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with stealer labor rates @ $100 hourly plus or minus all that labor to remove "stuff" makes for a costly valve adjustment!! once in there its prolly not too bad, so seeing that a 1200 cruiser is soon to be a reality i am surely interested in this!!
 

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with stealer labor rates @ $100 hourly plus or minus all that labor to remove "stuff" makes for a costly valve adjustment!! once in there its prolly not too bad, so seeing that a 1200 cruiser is soon to be a reality i am surely interested in this!!
With 20k mile intervals, many riders will probably be on to electric bikes before they ever need a valve check.
 

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Just looked in the Thruxton R manual. The check is done cold. The clearance range for Intake is 0.05 - 0.13 mm and for Exhaust 0.08 - 0.18 mm.

There is no room for the rockers to slide over. The rocker shaft and arm is removed to get to the shims. There are just two bolts holding each rocker shaft on.

Getting to the Cam Cover requires removal of the tank, coils, Immobiliser/TPMS module, spark plugs, and unbolting the coolant filler neck and re-positioning it for clearance.

Found some other interesting facts;

Valve Head Diameter
Inlet 35.60 mm
Exhaust 29.70 mm

Valve Lift
Inlet 10.3 mm
Exhaust 9.2 mm

Camshaft Timing (at 1 mm lift)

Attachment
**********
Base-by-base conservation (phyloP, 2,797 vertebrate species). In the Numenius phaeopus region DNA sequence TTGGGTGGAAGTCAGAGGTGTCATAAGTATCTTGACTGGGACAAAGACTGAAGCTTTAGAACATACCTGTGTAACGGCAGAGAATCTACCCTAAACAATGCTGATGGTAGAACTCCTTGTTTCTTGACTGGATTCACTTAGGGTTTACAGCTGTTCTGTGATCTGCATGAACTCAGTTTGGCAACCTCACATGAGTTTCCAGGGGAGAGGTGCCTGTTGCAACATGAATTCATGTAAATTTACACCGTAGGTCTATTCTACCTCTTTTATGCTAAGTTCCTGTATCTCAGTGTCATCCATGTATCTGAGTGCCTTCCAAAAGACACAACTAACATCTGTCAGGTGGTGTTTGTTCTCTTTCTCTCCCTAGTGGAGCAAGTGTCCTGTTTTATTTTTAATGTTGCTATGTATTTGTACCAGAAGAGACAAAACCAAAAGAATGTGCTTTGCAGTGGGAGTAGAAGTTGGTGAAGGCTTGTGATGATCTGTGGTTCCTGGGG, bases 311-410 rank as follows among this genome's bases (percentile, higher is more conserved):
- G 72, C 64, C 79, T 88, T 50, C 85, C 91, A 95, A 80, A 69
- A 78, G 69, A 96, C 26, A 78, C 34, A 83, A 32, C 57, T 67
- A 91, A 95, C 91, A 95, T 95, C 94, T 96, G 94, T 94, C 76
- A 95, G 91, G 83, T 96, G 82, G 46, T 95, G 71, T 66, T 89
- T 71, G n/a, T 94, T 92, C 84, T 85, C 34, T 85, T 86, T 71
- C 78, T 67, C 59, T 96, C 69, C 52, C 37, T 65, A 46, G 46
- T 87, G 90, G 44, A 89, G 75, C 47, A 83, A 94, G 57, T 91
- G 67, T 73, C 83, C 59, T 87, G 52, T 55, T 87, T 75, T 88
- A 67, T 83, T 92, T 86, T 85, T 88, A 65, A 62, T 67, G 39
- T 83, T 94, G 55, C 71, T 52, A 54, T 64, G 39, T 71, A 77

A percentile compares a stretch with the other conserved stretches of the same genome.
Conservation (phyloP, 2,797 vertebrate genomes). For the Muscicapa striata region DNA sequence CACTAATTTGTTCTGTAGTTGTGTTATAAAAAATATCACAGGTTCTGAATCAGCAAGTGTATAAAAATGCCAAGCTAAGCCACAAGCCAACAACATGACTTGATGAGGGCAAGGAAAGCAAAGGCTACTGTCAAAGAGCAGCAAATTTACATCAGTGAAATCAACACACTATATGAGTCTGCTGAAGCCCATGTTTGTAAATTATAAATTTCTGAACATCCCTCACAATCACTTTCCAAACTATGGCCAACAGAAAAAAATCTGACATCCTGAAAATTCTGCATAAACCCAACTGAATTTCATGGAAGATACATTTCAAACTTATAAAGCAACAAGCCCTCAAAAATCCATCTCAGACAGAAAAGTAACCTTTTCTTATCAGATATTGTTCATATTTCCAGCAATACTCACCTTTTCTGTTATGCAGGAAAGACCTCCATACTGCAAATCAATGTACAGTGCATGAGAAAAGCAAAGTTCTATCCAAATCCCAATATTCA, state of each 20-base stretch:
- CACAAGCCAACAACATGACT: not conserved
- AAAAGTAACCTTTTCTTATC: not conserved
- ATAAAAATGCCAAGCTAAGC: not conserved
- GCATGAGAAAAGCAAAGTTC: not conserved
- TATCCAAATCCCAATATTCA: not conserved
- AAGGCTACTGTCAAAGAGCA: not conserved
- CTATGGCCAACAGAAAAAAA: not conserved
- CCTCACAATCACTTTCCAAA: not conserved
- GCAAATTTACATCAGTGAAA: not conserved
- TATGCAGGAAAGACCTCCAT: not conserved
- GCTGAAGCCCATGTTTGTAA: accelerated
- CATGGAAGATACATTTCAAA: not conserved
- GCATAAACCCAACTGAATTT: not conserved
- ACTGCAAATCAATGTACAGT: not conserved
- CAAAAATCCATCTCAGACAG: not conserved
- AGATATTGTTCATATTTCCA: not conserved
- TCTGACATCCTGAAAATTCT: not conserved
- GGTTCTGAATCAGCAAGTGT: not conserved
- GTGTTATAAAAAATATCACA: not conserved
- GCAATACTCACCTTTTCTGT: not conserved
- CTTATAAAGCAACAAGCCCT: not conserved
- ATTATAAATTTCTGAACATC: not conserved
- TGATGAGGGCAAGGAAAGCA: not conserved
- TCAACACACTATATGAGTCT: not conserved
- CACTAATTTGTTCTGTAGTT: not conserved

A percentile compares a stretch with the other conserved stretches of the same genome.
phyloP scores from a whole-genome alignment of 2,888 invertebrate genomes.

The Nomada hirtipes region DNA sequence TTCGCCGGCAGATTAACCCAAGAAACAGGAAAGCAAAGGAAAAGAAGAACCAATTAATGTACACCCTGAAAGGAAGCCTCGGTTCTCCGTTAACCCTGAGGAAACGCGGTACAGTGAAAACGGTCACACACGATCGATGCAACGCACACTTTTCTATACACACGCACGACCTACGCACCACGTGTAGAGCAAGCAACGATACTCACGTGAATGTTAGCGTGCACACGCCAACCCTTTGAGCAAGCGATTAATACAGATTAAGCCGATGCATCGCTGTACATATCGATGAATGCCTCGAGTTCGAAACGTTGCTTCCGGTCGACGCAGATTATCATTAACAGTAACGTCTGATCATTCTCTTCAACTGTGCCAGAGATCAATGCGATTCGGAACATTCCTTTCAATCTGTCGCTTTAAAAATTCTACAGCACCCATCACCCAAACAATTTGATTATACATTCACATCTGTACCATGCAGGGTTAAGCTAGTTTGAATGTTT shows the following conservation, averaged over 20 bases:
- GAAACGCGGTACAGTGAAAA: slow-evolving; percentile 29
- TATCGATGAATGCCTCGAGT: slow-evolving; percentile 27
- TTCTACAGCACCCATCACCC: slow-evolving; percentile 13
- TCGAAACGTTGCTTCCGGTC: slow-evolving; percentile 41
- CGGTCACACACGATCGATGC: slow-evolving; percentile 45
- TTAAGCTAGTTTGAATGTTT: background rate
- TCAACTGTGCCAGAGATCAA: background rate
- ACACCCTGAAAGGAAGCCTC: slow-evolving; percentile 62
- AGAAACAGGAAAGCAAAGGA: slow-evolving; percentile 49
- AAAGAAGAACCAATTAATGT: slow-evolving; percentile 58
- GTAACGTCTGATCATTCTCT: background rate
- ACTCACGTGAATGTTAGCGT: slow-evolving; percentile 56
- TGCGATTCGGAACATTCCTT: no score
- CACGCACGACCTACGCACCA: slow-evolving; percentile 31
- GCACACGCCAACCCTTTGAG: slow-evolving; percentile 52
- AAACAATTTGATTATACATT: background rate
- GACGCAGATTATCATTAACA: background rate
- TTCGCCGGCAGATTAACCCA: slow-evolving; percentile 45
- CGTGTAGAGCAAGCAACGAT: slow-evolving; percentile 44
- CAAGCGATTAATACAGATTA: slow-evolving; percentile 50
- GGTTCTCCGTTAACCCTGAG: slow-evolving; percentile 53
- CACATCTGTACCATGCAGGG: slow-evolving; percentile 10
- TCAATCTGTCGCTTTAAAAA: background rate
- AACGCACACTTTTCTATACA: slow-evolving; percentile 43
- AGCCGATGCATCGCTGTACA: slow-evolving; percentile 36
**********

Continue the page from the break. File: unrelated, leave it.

Inlet Open 5.0° ATDC
Close 41.0° ABDC
Duration 216°
Exhaust Open 39.0° BBDC
Close 4.0° BTDC
Duration 215°

I'd be interested to see if the cam timing is the same for the T120.
All 1200's use same cam p/n T1147025
 

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... I get kinda tired of my Ducati not wanting to pull smooth until about 4k rpm.
Amen, brother! I find myself subconsciously looking for the smoothest spot in the power band, and doing whatever it takes to stay there.
 

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there will NEVER be an electric bike or cage in my ownership, no automatic trannys either!!! don't own or want a direct injection engine as well!!
Then you'll love general aviation aircraft. 100 octane leaded fuel, dual magneto ignition, two plugs per cylinder, two values per cylinder, direct dive thrust, air cooled, carbureted induction, manual fuel mixture, manual fuel primer, manual carburetor heat, throttle control cable, and cable operated control surfaces. And for adventure, get pre-war aircraft (made of wood and covered with fabric) without a engine starter (hand prop start) or electrical system.

All this fun (with better views) for about the purchase and insurance costs of a new bike.

Ride On . . .
 
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